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Get the Full Picture With .DOCX

Microsoft Word may not get much respect from many InDesign users but it’s an integral part of almost everyone’s workflow. While many folks shudder  just thinking about receiving a Word file, amongst all of that manual formatting that  the client was asked not to do, there is some positive news about the newest (though not new) DOCX file format which was introduced in Word 2007.

That good news comes not from the text but from the graphics that might have been placed there by the client. The older DOC format would take whatever graphics had been inserted and convert them to RGB PNG files, but DOCX does a much better job of preserving inserted graphics. I placed several TIF files into a Word 2007 document and was very pleasantly surprised when placing the DOCX file into an InDesign document.

The original graphics showed up in the links panel as embedded graphics. By unembedding the graphics, I was able to open them in Photoshop to them. I was pleased to see that the only thing that had changed from the original graphics were file names.  As far as I could tell they were identical even retaining layers and color profiles.

The above is all well and good if you’re placing the document, but what if you only need the graphics? Here’s a bit more good news for you.

The DOCX format is really just a glorified ZIP file. Change the file extension to ZIP and extract the contents and you’ll have instant access to the graphics.

The news isn’t quite as good for EPS files. While they appear to be okay, a closer examination revealed that they had been converted to Enhanced Metafiles.  Not a huge problem if you’re printing something like  a DocuTech but something to be careful of when sending to a commercial printer or attempting to reuse the file elsewhere.

Bob Levine

Bob Levine

Bob Levine is a graphic designer and a consultant focused on providing InDesign training and guidance in developing efficient, collaborative workflows to those moving from QuarkXPress or PageMaker. An Adobe Certified Expert in both InDesign and InCopy, Bob has written articles for InDesign Magazine and is an Adobe User to User forums host. He has more than 15 years of industry experience and has been using InDesign since version 1.0. For more background, visit his website, or his blog,
Bob Levine

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27 Comments on “Get the Full Picture With .DOCX

  1. I use MathType and HAVE to import the file as a .doc file to get the .eps files to import.

    I’m keeping my fingers crossed that Mac Office 2011 fixes all the importing woes.

  2. You can also achieve this result with Apple Pages. Just right-click on a pages file, choose “Show Package Contents” and find your images. As I don’t have Word for Mac, I even open word files in Pages and save them once again as pages files to get the images in original quality and with the original filenames. Works great!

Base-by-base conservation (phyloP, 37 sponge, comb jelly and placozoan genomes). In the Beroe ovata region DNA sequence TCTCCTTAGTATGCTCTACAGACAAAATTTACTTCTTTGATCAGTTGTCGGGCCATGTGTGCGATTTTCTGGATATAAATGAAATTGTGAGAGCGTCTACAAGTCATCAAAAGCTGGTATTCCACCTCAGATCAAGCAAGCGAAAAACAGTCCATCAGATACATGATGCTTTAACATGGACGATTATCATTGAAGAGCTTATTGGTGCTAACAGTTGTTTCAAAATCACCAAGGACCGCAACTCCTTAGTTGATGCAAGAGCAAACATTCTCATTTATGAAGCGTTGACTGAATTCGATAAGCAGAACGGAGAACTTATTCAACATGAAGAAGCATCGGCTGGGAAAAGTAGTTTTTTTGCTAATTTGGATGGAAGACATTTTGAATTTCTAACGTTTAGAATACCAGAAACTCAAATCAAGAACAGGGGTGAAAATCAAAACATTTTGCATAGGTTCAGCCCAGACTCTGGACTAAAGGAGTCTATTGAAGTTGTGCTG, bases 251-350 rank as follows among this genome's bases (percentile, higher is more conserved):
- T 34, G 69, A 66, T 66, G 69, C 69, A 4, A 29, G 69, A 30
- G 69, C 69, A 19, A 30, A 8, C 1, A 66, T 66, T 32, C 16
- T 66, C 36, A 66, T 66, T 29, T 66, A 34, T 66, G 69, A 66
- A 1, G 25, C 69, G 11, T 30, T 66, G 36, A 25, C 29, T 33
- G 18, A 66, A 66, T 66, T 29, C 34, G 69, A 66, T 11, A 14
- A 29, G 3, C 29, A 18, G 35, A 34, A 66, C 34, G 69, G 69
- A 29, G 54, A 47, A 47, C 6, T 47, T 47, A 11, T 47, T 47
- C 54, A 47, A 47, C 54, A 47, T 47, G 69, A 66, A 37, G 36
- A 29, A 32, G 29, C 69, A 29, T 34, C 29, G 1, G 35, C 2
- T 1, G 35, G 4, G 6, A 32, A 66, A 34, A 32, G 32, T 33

3. That trick also works with excel and powerpoint files.

    If you have an older .doc file with images, just open it in the newer version of word and save it as a .docx and you can unzip it.

  4. I don’t have an older version of Word to check with but I would think the damage would have been done to the images by then.

    Anyone still using an older version of Word want to check that?

  5. Wow! GREAT TIP! It’s almost ‘Word Only’ files I get. From lotsa different writers with lots of different formats. This trick will make my live work just a bit easier.

  6. @Bob:

    I used to open up Word docs in NeoOffice on the mac to extract the images. IIRC, I got full quality images from that. I don’t see why DOCX should be different…

  7. “The DOCX format is really just a glorified ZIP file. Change the file extension to ZIP and extract the contents and you?ll have instant access to the graphics.”

    If I knew that before, I’d forgotten it. That’s an excellent tip! Thank you!

  8. My old solution was to save the .doc or .docx as a PDF, then open it in Photoshop, where you can check a box to extract just the images. Thanks!

  9. I knew this trick and use this sometimes. Also sometimes from Word I will save the doc as “Webpage (*.htm; *.html)” format which creates a folder for all the graphics and images used in the entire document and displays in both original and resized versions of Jpgs and PNGs.

  10. talking about long documents, i was wondering if any of you guys ever heard of a way of doing interactive linking?

    for instance, is it possible to link a google docs document straight into indesign? that way you could locally handle the formatting and the client can do all the text editing online. a bit like the usual linking, just that you are formatting a web document which your client has access to.


  11. I’m a little late to the party here, but I hope this helps someone. For the eps graphics that don’t come through as vectors, try making a pdf of the Word document, then opening it in Illustrator. If there was any vector data to be had, it should be in tact. Copy the graphic you need, save to a fresh document, and you’re good to go.

  12. Found a way to make this step a little easier. Using Maciteasier’s Betterzip software, it is possible via the finder on a Mac to right click on a docx or xlsx file and open directly in better-zip without having to rename the file as a .zip first.

    Once better opens, it is then possible to navigate the folders and subfolders that make up the docx/xlsx file, and extract whatever is necessary.

    As a declaration, I do not work for Maciteasier, nor was I paid to write this tip.

  13. I am on a mac and found that I can extract images with a little app wich I bought donkeys years ago, which is still regurlarly updated called filejuicer …:-)

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